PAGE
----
A victory in Super Bowl XXXIV would have surely cemented his place as the teams best player in franchise history.
The loss, however, was followed by years of conflict and injury, and it seemed as if McNabb would never reach the potential that seemed so promising in his first five years.
As the second overall pick of the 1999 Draft, McNabb has always garnered the most criticism for every loss he's been a part of.
His final years in Philly were plagued by rumors about leaving the team, despite strong showings in his final two seasons there.
After suffering through his worst season with the Washington Redskins last year, including several run-ins with head coach Mike Shanahan, critics became less hesitant in stating that the former Syracuse star was done.
Many, including McNabb himself, however, still believed he had a lot left in him.
Then came the Minnesota Vikings calling this summer, in what was probably the six-time Pro Bowlers last chance to start for a team.
Multiple poor performances and a 1-6 start resulted in his benching and subsequent release from the team, upon his own request.
Though he went unclaimed on waivers, and things seemed lower than ever for McNabb, opportunities have opened up for him.
In Chicago, Jay Cutler will most likely miss the rest of the season, and his replacement, Caleb Hanie, could not be playing worse football.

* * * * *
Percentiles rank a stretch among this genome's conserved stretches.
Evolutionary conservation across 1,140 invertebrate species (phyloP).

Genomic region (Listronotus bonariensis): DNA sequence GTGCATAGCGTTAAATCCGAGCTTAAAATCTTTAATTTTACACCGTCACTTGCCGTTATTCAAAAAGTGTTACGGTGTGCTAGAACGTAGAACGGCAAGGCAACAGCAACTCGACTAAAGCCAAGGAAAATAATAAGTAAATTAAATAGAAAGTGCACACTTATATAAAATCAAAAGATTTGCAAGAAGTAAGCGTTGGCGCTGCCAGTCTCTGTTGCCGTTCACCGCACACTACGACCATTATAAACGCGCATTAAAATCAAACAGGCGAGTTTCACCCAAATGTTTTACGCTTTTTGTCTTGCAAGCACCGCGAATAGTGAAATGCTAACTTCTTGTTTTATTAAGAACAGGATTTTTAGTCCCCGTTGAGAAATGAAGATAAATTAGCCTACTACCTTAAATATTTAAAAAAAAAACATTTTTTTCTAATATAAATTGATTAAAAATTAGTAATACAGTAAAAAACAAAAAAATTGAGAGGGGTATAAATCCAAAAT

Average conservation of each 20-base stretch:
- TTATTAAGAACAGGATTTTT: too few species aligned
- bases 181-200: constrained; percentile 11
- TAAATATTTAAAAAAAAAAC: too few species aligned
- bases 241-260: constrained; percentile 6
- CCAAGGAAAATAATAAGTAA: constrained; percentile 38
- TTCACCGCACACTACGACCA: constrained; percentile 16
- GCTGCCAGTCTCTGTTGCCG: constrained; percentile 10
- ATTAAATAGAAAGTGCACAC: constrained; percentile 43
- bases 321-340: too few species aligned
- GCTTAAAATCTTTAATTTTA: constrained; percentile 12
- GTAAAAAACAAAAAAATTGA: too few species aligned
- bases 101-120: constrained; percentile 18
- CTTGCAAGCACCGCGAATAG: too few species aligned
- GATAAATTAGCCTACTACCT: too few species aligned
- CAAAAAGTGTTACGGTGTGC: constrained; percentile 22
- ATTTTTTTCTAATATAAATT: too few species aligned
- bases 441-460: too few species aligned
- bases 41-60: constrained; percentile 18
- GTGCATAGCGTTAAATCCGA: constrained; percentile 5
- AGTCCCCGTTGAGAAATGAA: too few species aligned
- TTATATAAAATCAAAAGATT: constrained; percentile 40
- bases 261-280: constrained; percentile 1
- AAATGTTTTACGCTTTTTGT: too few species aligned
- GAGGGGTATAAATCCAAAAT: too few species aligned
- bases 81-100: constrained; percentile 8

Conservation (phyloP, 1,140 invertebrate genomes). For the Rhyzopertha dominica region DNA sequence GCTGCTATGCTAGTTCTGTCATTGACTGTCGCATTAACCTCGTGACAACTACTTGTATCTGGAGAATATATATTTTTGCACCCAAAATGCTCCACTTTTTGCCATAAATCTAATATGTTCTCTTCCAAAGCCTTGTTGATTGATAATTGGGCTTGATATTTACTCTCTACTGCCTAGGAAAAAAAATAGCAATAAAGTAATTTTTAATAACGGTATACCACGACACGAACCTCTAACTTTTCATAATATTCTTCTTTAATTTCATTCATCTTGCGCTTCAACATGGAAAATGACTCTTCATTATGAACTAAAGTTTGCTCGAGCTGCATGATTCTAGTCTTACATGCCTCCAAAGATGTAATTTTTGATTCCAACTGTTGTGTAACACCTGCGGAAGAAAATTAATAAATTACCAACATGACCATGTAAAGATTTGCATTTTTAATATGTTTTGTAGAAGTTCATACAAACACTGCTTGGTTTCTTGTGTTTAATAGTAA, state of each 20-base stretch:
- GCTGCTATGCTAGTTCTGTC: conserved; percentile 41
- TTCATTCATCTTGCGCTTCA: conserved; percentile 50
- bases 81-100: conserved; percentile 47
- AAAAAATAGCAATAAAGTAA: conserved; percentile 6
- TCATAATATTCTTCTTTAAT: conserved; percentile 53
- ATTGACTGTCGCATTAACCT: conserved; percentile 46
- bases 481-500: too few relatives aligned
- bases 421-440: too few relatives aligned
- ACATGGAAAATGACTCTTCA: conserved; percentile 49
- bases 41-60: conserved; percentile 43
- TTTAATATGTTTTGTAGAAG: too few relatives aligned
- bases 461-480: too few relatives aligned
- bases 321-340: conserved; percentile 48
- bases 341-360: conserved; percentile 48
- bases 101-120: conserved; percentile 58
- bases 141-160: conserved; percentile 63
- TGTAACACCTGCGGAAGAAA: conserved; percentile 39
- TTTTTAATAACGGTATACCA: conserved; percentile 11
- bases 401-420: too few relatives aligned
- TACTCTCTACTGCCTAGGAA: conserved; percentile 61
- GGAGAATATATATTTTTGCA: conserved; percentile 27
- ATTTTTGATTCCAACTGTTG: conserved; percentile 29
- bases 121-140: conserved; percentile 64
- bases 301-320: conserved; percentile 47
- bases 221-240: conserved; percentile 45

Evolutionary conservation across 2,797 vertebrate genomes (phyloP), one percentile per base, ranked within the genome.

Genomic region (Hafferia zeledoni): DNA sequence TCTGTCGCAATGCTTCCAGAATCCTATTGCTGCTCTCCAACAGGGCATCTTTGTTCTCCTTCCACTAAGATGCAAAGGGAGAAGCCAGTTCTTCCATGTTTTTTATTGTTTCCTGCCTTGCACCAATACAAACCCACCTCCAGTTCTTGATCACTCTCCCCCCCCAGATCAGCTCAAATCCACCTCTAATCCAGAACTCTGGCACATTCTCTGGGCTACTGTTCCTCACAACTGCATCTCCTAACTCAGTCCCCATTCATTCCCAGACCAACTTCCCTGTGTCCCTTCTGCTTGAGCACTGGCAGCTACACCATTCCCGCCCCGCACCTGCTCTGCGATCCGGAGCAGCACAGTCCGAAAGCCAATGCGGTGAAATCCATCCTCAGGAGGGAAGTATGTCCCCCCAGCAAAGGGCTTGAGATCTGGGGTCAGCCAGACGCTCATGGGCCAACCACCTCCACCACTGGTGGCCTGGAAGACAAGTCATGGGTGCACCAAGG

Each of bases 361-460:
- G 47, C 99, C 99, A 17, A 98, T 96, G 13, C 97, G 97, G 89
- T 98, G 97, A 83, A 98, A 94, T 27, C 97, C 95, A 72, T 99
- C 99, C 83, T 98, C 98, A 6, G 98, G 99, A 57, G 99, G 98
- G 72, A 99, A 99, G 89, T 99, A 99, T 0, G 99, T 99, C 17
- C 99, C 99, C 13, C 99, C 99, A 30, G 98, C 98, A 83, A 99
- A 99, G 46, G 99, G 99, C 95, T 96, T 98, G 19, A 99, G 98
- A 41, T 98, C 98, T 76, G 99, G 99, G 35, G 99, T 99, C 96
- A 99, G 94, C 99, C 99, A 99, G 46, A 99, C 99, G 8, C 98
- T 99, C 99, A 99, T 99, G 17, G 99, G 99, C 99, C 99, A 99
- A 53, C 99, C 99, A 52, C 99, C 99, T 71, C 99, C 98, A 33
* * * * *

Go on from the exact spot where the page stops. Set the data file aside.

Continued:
The prime chance for McNabb to revive his legacy and career would be to get the Bears into the playoffs.
Devin Hester has already said that there would be no point in having McNabb or another veteran quarterback come in because of the complexity of Mike Martz's offense, but it doesn't seem like Hanie's got the hang of it either.
If McNabb performs well, then he is once again seen as one of the game's toughest and best competitors.
If he fails?
Then he did so on a Bears team that has close to no talent on offense and is currently lacking close to 40 percent of their offense in Matt Forte.
Should Donovan McNabb retire or sign with a team?
The one thing McNabb has done consistently in his career is not throw interceptions.
Prior to last season, the most picks he threw in one season was 13, which happened in his second year in the league.
If he can stay turnover free, then he would give Chicago a legitimate shot at making the playoffs.
The worst thing for McNabb would be to sit on the bench and act as an insurance for a team that is not in immediate need for him, like the Dallas Cowboys.
It would be an insult to the great career he's had.
If he continues to jump from team to team over the next season or two, then all those great years in the "City of Brotherly Love" will not be remembered elsewhere.
Unfortunately, it doesn't look like the Bears are willing to roll the dice on McNabb, and will remain with either Luke McCown or Hanie as quarterback.
Over the next week, some team probably will end up calling and asking for his services. "Mr. 4th-and-26" would be wise to decline.